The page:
I try not to put too much on here that might be construed as Advice, primarily because I don’t really think I am in any away accomplished enough to be telling other artists how to do their thing. On the other hand, as you may have seen on Twitter, I recently finished writing Bonhomme Sept-Heures, the sequel to King in Darkness, and I thought I’d write a little about that process briefly today. I think it’s useful for me to get my thoughts about it down and perhaps someone will read them and find them useful.
As you may recall from previous entries, I got more than a little behind schedule writing this thing. Originally I had hoped to have a full draft by the end of November, and for a while it looked like that was going to happen. Then Life Intervened, and ‘hey, this is going to work’ turned into ‘there’s no way this is going to work’. That derailed me, or if I was already derailed, pushed the locomotive further into the mire. I knew I wasn’t going to hit my goal and that was demoralizing and demotivating.
I think setting goals and targets is a good idea. It gives you something tangible to push for and to work towards, and a way to measure your progress. Many people do well under pressure (and many more believe they do, but that’s a different conversation) and working under a little gentle pressure can sometimes be beneficial. I do it all the time and usually it works out ok.
There is a danger to it, though, because if you set a target you can’t hope to hit (as I did, in retrospect, thinking I could write Bonhomme in a month) then all you do is risk feeling like you’ve failed or let yourself down. As it happened, I probably did less writing on the book than I would have in late November and early December than I would have without the stupid goal making me feel like I’d messed up, when I really hadn’t – I’d done what was possible for me to do, and that should have been ok.
So setting targets can be a good thing, but I think they need to be realistic targets, and you have to realize what they’re for – good goals are there to motivate you and help your process; if what they’re doing instead is making you feel down on yourself and putting you under stress then they’re counterproductive, and you should feel fine about adjusting them or setting them aside.
Ok, so after that the Christmas holidays interrupted much more work getting done – which happens – and then we got to January, and I had a new problem. By now, I had formed the idea that the book was Not Going Well in my mind, and so I didn’t want to work on it (because it wasn’t going well) and sort of avoided thinking about it (because it wasn’t going well). There was other stuff going on too, but in general I had in my mind that the book was A Problem and the easy thing to do was to do something else.
I suspect I’m not the only person who does this; it’s very tempting to put difficult things and problems we don’t know how to solve aside and move on to things we feel more comfortable with. Sometimes those are even productive things (I did a lot of laundry, man) but it doesn’t get those problems solved. The book was not magically writing itself on the hard drive at night.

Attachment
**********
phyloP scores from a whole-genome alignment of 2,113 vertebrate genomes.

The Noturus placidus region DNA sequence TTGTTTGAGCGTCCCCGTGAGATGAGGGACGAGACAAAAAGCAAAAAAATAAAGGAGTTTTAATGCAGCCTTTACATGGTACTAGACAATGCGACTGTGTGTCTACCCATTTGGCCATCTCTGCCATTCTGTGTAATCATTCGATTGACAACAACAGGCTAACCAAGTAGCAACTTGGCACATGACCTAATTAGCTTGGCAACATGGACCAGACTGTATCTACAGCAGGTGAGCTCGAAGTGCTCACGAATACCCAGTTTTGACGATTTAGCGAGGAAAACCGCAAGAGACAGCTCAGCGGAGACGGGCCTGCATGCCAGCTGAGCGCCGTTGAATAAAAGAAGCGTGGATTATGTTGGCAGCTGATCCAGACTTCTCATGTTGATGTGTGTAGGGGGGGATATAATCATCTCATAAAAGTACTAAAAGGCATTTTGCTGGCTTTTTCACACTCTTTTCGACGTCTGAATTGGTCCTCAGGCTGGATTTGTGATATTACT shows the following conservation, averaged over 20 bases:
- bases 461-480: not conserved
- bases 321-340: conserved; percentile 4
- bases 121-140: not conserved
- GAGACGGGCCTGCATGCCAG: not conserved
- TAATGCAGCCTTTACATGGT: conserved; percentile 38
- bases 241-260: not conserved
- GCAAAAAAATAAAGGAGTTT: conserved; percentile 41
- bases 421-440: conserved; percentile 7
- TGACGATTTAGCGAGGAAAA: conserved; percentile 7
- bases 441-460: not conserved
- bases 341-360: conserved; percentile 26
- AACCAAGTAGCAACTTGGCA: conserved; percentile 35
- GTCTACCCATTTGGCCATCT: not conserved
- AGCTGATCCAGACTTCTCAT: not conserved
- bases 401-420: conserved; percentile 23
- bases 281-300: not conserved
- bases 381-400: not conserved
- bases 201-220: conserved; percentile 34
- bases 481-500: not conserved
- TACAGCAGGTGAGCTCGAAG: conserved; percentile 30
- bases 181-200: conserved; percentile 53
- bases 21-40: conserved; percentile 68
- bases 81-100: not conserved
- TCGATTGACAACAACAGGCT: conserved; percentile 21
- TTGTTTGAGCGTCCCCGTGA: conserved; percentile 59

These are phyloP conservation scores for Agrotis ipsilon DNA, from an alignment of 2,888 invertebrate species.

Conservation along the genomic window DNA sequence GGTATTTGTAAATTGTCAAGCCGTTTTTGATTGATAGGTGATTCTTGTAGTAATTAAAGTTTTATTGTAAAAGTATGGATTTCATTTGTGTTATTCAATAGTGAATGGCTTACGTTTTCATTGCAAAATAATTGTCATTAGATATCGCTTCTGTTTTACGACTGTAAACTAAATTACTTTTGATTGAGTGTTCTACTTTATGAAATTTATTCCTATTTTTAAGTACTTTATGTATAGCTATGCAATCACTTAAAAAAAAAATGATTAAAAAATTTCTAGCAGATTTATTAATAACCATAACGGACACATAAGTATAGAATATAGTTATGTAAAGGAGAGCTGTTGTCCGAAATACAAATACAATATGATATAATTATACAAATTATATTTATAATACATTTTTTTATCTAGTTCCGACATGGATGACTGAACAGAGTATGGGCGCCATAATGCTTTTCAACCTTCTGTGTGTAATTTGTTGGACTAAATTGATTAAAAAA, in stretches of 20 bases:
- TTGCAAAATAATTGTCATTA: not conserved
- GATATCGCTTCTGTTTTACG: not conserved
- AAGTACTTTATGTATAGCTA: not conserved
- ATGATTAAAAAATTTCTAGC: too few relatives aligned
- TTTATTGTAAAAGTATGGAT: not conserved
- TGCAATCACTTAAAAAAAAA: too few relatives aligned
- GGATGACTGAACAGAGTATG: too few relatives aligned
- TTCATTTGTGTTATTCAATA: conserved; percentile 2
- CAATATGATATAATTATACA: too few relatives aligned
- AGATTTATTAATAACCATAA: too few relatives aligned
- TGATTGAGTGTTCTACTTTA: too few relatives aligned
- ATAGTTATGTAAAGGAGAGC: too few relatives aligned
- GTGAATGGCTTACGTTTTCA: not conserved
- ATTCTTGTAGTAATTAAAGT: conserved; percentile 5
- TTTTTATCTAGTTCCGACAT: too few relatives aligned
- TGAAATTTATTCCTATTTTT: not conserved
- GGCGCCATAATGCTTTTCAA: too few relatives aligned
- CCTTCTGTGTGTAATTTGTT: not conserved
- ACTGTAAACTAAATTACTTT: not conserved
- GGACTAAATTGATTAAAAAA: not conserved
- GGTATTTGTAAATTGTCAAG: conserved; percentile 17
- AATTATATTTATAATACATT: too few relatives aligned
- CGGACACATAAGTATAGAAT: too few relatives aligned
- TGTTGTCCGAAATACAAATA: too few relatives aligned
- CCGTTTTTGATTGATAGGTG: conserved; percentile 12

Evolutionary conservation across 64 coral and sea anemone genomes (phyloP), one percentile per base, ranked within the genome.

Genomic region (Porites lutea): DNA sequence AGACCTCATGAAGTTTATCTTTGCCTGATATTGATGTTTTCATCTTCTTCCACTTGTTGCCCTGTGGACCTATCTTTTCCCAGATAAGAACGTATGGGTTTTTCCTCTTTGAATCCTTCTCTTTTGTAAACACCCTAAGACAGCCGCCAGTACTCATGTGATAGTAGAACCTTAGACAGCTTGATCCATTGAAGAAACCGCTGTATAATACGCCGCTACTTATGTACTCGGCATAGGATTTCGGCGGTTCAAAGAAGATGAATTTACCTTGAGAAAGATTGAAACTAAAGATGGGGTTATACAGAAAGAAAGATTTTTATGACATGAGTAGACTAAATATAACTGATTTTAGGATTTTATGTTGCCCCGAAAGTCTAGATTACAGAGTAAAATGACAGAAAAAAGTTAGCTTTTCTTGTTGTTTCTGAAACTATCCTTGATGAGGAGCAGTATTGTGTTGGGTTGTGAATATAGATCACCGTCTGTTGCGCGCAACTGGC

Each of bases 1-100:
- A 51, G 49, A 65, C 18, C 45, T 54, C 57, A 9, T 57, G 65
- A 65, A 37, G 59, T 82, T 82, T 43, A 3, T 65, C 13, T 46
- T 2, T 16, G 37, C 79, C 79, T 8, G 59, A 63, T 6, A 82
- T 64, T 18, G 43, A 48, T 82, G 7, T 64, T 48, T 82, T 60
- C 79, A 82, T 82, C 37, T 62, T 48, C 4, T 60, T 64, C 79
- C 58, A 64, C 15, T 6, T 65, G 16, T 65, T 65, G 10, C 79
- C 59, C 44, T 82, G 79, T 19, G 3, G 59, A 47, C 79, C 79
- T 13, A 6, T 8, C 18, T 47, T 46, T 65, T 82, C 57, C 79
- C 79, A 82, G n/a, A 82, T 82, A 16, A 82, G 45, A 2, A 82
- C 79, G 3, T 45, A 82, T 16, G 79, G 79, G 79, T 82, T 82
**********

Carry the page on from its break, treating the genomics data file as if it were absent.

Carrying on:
Finally I realized it was February, my publishers were doing acquisitions in March and so the book sort of Needed To Be Done (for reasons discussed last time). I made myself get back at it, and discovered (no surprise, in retrospect) that the book did not have as many problems as I thought, and got it done. It began with breaking “Finish It” into smaller tasks (fix the scene where <x happens>) and starting to check those off. I have often found that a useful approach. After I dragged myself through a couple of those, the momentum came back and the last parts of finishing the manuscript went quite quickly.
I think it’s natural to try to avoid things we know are going to be difficult and that we’re not entirely sure how to do, but I also know that when I do that I can start to generate those negative feelings again (haven’t written anything on the book today, have you? No you haven’t. Hack.) and so the best thing, really, is just to do something. Make a little progress, because then you’ve done at least that little bit, and for me anyway, most things tend to build momentum as I work on them.
So the book got written, although it (obviously) isn’t finished yet – I’m already getting comments back from the Eager Volunteers and doing some rewriting, although in general the feedback has been very kind – and I’m proud of that, and pleased with the story it tells, now that it has a beginning, middle and an end. Hopefully the people who read it will like it too.
Maybe some of this will be useful to people who read it; mostly I’m going to keep this around for when I start to have some difficulty with the next project, whichever one that turns out to be.
I’ll keep you posted.
Thanks for reading.
As you also may have seen on Twitter, I am very excited to be able to confirm that I will be attending the Limestone Genre Expo in Kingston this summer! Limestone is a fairly young convention and although many of the writers they have lined up are SFF types, they celebrate all kinds of genre fiction so there will be lots for fans of mystery and romance books as well. Details about the panels and workshops are still firming up but the lineup of talent who will be there looks really cool and I’m very glad to be a part of it. Renaissance Press will be there all weekend and I’m already looking forward to meeting some new people and hanging around book lovers for a couple of days.
I’ll let you know more about it as the date approaches, along with other stuff that I’m also excited about in the months ahead.